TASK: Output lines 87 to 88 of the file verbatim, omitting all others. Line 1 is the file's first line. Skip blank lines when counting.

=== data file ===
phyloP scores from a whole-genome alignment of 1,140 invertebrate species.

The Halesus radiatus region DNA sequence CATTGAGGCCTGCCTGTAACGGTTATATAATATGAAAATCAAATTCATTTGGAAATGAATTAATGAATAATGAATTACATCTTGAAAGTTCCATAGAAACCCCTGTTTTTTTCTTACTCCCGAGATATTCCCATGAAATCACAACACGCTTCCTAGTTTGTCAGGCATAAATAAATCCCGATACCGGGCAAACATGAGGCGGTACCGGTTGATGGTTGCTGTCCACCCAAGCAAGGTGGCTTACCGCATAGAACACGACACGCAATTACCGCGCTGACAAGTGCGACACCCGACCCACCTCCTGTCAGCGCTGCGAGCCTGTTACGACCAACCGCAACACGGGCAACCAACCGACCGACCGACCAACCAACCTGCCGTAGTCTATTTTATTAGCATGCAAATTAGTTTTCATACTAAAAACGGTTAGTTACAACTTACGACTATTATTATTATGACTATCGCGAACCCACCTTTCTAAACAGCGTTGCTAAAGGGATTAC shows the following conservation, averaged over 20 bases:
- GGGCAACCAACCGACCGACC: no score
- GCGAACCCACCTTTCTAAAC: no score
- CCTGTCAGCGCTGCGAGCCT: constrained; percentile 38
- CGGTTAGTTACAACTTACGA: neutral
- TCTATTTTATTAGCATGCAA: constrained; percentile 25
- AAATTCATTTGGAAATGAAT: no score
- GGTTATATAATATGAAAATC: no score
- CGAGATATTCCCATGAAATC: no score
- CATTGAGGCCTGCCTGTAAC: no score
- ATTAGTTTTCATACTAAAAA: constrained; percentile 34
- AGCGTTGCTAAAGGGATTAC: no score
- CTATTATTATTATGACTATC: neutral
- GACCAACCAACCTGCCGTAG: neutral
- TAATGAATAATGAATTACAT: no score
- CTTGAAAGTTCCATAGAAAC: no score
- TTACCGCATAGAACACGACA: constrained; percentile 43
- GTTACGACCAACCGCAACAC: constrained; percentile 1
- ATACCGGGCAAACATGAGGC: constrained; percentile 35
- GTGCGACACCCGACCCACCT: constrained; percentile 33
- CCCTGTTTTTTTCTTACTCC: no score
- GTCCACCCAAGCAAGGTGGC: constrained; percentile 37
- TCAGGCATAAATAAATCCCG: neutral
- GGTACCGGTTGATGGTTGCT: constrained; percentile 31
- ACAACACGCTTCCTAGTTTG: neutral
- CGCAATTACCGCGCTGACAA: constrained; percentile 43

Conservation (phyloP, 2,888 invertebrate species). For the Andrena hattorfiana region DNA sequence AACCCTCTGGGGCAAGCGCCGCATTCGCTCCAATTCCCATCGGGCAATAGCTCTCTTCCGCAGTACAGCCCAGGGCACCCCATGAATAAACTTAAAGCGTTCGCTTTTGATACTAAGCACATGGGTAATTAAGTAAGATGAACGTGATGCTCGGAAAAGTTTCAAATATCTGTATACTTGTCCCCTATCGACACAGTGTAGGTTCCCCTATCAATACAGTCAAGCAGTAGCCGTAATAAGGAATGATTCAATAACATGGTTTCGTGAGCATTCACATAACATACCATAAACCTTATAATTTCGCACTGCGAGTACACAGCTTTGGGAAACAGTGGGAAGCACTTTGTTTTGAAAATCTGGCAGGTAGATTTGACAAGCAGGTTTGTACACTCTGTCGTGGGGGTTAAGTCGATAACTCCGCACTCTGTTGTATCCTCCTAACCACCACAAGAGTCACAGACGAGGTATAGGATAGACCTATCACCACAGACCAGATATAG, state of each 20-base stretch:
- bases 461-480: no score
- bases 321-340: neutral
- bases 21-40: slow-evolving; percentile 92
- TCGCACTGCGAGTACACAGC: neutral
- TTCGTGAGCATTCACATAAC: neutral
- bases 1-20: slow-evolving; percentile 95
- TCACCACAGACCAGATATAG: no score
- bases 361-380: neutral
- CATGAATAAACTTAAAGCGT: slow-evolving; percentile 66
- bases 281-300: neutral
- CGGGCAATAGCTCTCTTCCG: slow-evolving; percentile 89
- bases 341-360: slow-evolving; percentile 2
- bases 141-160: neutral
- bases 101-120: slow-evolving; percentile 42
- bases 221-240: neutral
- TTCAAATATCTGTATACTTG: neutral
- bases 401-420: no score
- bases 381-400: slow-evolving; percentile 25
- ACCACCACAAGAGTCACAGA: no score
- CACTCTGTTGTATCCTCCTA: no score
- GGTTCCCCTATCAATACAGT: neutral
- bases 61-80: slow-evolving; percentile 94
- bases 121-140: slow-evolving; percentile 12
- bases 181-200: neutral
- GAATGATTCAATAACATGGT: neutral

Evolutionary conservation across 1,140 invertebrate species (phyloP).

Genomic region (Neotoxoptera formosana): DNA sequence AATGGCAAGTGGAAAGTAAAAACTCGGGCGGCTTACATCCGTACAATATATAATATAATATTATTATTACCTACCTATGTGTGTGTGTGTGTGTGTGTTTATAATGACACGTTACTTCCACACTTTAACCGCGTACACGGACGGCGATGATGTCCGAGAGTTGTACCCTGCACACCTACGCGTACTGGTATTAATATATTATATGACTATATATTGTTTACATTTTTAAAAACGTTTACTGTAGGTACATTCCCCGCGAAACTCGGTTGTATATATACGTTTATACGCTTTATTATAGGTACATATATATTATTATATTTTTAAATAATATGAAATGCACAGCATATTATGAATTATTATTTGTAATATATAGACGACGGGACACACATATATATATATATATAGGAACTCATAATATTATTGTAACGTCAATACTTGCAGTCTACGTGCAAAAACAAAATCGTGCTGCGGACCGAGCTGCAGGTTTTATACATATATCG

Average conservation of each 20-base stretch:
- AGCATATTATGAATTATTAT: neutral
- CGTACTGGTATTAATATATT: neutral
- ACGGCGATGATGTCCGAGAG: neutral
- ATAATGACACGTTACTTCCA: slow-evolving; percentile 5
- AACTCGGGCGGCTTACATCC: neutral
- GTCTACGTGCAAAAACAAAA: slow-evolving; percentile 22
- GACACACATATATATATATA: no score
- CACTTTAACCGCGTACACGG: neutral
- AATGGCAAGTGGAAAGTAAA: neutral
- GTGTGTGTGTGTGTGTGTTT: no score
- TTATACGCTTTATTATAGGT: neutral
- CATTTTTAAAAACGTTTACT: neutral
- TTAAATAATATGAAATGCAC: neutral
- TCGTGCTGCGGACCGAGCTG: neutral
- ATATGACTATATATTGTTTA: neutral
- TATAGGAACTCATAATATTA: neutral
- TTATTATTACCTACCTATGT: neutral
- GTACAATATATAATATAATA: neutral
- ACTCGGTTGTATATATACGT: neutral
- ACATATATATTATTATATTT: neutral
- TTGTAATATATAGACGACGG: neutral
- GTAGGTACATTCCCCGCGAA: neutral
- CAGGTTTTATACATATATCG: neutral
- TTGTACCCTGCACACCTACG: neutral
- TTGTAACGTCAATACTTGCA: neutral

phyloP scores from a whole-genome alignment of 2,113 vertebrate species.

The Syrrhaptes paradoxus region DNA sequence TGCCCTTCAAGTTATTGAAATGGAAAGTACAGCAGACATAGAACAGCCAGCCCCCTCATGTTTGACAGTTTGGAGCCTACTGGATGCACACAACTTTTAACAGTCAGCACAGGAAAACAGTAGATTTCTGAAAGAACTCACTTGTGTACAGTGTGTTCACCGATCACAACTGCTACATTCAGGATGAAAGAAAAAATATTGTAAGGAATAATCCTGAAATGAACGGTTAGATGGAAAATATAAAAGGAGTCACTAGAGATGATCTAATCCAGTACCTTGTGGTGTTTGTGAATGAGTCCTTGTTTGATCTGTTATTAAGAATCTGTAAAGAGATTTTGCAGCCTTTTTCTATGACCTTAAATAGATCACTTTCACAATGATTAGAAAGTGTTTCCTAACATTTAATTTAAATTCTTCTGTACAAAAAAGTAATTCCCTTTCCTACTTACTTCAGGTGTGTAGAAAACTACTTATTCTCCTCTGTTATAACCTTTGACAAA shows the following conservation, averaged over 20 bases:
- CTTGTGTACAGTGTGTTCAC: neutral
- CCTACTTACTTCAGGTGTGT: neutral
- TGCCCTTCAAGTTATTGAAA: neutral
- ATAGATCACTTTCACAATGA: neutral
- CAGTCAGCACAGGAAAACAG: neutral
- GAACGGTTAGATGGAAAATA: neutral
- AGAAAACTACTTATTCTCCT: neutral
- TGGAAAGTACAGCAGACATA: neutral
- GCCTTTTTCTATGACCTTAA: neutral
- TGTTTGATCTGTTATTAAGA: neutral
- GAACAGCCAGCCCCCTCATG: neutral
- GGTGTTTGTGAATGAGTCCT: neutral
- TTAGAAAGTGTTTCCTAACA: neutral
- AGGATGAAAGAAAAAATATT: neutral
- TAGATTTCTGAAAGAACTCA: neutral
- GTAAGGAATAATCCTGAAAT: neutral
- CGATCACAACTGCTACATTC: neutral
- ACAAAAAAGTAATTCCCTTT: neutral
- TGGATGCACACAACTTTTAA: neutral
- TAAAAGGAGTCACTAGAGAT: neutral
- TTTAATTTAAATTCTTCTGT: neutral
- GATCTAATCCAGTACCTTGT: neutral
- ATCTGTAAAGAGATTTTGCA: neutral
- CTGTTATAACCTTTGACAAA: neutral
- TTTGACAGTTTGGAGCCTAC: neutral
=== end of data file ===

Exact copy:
- ATAGATCACTTTCACAATGA: neutral
- CAGTCAGCACAGGAAAACAG: neutral